The Waldensian Emblem

The Waldensian Emblem dates from the year 1640.

The lighted candle denotes “The Word of God.” The blue field or night blue sky represents darkness. The seven stars represent the “Seven Churches in the Book of Revelation.” The Latin motto Lux Lucet In Tenebris signifies “A Light is Shining in the Darkness of Night,” or “The Burning Word of God is Bringing Light and Splendor Among Men.”

The two branches, one of oak normally on the right and one of green laurel on the left, tied together at the bottom, indicates, “Hope and Strength and Power.” The green laurel stands for “Hope and Glory.” Thus we have Hope, Power, and the Glory of God.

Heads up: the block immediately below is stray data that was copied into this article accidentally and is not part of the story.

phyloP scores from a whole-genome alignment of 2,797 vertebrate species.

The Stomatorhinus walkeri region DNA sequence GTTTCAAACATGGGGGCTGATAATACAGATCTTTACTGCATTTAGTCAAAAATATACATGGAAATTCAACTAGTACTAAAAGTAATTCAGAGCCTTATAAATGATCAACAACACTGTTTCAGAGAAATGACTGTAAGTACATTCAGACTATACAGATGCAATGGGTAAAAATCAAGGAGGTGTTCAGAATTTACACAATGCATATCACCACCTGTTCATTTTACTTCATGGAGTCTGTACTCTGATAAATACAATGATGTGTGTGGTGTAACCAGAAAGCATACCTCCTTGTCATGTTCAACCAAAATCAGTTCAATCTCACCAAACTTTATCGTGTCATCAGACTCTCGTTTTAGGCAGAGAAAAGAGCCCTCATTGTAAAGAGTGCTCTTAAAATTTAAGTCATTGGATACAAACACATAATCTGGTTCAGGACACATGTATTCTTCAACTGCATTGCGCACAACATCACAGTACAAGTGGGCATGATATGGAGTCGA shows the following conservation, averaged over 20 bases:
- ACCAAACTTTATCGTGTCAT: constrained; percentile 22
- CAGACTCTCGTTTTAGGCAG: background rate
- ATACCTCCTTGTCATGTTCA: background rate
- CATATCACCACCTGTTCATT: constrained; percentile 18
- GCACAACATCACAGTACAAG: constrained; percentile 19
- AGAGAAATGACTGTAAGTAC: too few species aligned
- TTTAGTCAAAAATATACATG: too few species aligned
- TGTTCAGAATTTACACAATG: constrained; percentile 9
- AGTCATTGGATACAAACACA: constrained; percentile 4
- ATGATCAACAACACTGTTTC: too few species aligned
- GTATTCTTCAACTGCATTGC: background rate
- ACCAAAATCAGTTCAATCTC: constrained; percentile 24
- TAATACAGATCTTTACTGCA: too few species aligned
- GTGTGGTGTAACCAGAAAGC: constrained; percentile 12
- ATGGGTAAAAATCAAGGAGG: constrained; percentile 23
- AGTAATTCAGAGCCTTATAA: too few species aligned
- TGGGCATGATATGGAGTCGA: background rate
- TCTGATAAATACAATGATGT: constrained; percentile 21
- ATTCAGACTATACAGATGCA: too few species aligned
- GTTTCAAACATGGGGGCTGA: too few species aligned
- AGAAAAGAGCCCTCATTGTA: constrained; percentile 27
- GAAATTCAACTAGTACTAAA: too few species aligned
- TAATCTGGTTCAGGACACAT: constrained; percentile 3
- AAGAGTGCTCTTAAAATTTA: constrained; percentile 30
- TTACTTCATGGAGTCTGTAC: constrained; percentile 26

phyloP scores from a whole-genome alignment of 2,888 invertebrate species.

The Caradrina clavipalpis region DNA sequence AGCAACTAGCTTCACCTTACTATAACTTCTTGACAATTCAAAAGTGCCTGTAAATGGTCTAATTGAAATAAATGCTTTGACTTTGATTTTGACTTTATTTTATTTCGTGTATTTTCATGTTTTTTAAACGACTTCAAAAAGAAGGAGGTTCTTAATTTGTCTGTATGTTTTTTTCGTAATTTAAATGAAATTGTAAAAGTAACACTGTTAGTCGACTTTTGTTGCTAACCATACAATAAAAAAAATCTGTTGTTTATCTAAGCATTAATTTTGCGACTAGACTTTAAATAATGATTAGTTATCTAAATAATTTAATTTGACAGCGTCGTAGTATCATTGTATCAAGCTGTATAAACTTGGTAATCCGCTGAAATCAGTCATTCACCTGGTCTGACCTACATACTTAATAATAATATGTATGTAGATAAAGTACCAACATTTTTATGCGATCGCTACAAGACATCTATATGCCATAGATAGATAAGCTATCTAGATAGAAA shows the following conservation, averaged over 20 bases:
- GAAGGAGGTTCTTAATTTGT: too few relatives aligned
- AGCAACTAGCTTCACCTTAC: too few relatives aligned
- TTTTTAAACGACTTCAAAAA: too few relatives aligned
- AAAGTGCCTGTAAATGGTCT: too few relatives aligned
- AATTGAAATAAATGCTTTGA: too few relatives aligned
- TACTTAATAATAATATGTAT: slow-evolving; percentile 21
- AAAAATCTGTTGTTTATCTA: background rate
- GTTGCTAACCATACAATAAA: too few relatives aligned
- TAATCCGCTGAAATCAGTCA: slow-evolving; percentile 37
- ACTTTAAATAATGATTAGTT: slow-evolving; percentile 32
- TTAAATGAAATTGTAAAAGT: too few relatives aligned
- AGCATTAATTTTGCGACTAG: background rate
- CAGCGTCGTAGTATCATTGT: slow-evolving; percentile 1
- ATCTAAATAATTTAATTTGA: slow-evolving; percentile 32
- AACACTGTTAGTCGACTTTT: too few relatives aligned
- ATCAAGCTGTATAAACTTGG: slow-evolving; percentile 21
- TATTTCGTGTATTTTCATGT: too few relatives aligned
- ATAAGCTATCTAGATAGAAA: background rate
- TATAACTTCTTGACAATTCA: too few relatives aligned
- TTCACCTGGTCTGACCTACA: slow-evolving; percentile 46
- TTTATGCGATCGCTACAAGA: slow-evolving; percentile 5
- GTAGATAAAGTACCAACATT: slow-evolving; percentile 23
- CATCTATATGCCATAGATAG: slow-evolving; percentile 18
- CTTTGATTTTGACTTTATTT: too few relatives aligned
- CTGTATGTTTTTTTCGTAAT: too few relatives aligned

The Waldensian Church is the oldest evangelical church in existence, dating back at least to the 12th century, some say back to the first century,  and thus anticipating the Reformation by at least four hundred years. Beginning in the 13th century and extending through the 18th century severe persecutions diminished the Waldensian population. 

 The importance of the Scriptures remained. In the Waldensian Valleys in the Alps, it was most unusual to find a family who had not memorized at least one book of the New Testament, based on their fear that persecution might deprive them of the written word. In the New World, they continued the practice of having children memorize one chapter of the Bible.

The church also assumed responsibility for education. Many mission teachers assisted in the work of the Church. Since there was no money available for books, either in the church or at school, many long hours were spent copying materials. The traveling preachers, called barbas, memories two NT books by heart, sometimes in two languages.